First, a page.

Items in AFP with MESH term: Antibodies, Antinuclear

Clinical Utility of Common Serum Rheumatologic Tests - Article

ABSTRACT: Serum rheumatologic tests are generally most useful for confirming a clinically suspected diagnosis. Testing for rheumatoid factor is appropriate when rheumatoid arthritis, Sjögren's syndrome or cryoglobulinemia is suspected. Antinuclear antibody testing is highly sensitive for systemic lupus erythematosus and drug-induced lupus. Anti-double-stranded DNA antibodies correlate with lupus nephritis; the titer often corresponds with disease activity in systemic lupus erythematosus. Testing for anti-Ro (anti-SS-A) or anti-La (anti-SS-B) may help confirm the diagnosis of Sjögren's syndrome or systemic lupus erythematosus; these antibodies are associated with the extraglandular manifestations of Sjögren's syndrome. Cytoplasmic antineutrophil cytoplasmic antibody testing is highly sensitive and specific for Wegener's granulomatosis. Human leukocyte antigen-B27 is frequently present in ankylosing spondylitis and Reiter's syndrome, but the background presence of this antibody in white populations limits the value of testing. An elevated erythrocyte sedimentation rate (ESR) is a diagnostic criterion for polymyalgia rheumatica and temporal arteritis; however, specificity is quite low. ESR values tend to correlate with disease activity in rheumatoid arthritis and may be useful for monitoring therapeutic response.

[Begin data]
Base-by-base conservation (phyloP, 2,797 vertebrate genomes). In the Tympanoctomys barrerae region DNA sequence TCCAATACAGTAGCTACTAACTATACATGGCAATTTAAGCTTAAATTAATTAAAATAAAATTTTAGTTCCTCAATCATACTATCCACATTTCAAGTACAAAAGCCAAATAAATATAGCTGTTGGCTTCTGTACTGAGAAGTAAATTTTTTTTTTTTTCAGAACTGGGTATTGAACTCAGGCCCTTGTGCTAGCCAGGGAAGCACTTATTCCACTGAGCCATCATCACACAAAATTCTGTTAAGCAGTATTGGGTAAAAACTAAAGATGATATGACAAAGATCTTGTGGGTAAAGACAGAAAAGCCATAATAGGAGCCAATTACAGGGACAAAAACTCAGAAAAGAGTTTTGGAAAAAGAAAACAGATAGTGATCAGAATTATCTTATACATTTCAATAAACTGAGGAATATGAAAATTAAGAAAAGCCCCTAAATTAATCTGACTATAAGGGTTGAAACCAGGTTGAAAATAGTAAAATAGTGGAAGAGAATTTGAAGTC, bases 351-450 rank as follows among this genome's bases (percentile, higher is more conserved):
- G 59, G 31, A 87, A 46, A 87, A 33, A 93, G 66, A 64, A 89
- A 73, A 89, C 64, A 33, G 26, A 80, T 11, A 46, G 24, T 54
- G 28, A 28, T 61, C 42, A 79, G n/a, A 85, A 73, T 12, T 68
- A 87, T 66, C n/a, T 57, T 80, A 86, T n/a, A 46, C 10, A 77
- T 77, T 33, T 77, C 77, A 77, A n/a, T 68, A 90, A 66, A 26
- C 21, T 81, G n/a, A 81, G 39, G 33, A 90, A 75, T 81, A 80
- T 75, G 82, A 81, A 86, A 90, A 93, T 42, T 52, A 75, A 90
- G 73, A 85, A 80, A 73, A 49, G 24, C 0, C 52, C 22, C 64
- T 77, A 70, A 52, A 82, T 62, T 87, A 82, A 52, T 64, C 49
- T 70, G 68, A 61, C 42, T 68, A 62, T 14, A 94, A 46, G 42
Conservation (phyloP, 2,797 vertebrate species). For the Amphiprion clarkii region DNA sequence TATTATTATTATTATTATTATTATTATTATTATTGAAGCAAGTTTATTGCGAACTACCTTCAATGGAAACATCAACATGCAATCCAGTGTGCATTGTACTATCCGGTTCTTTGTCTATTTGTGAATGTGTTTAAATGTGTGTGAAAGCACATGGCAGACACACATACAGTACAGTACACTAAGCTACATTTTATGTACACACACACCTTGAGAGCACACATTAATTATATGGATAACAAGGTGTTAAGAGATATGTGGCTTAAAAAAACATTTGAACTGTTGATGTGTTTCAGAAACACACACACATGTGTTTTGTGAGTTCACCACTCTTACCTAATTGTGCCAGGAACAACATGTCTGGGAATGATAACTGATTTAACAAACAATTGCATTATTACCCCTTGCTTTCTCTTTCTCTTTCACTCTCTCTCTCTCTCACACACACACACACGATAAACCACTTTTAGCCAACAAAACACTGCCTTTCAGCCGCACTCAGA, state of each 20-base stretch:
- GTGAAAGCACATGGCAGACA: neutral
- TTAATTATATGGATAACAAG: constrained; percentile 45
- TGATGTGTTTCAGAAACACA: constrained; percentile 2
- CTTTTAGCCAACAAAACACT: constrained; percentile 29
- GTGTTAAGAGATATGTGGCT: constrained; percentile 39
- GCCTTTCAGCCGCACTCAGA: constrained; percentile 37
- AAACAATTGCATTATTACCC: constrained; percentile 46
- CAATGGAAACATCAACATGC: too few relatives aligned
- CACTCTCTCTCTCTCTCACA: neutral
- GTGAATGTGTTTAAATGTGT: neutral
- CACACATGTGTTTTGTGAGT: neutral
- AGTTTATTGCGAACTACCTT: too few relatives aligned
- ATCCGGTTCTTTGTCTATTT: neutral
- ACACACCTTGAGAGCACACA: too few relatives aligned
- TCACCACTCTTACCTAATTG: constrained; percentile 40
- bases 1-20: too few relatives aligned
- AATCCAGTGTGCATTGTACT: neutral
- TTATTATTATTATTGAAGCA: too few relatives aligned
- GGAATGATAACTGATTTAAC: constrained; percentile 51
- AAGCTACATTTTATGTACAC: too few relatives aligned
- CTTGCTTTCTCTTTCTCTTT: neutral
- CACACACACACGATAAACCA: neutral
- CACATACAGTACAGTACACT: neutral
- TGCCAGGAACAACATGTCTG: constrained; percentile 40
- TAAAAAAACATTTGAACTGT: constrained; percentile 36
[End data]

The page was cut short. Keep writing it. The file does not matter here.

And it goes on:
Diagnosis of Systemic Lupus Erythematossus - Article

ABSTRACT: Systemic lupus erythematosus is a multisystem inflammatory disease that is often difficult to diagnose. Before the diagnosis can be established, four of 11 clinical and laboratory criteria must be met. Antinuclear antibody titer is the primary laboratory test used to diagnose systemic lupus erythematosus. Because of the low prevalence of the disease in primary care populations, the antinuclear antibody titer has a low predictive value in patients without typical clinical symptoms. Therefore, as specified by the American College of Rheumatology, this titer should be obtained only in patients with unexplained involvement of two or more organ systems. Patients with an antinuclear antibody titer of 1:40 and characteristic multiorgan system involvement can be diagnosed with systemic lupus erythematosus without additional testing; however, patients with an antibody titer of 1:40 who fail to meet full clinical criteria should undergo additional testing, including tests for antibody to double-stranded DNA antigen and antibody to Sm nuclear antigen. While an antinuclear antibody titer of less than 1:40 usually rules out systemic lupus erythematosus, patients with persistent, characteristic multisystem involvement may be evaluated for possible antinuclear antibody-negative disease.


Antibody Testing for Systemic Lupus Erythematosus - FPIN's Clinical Inquiries



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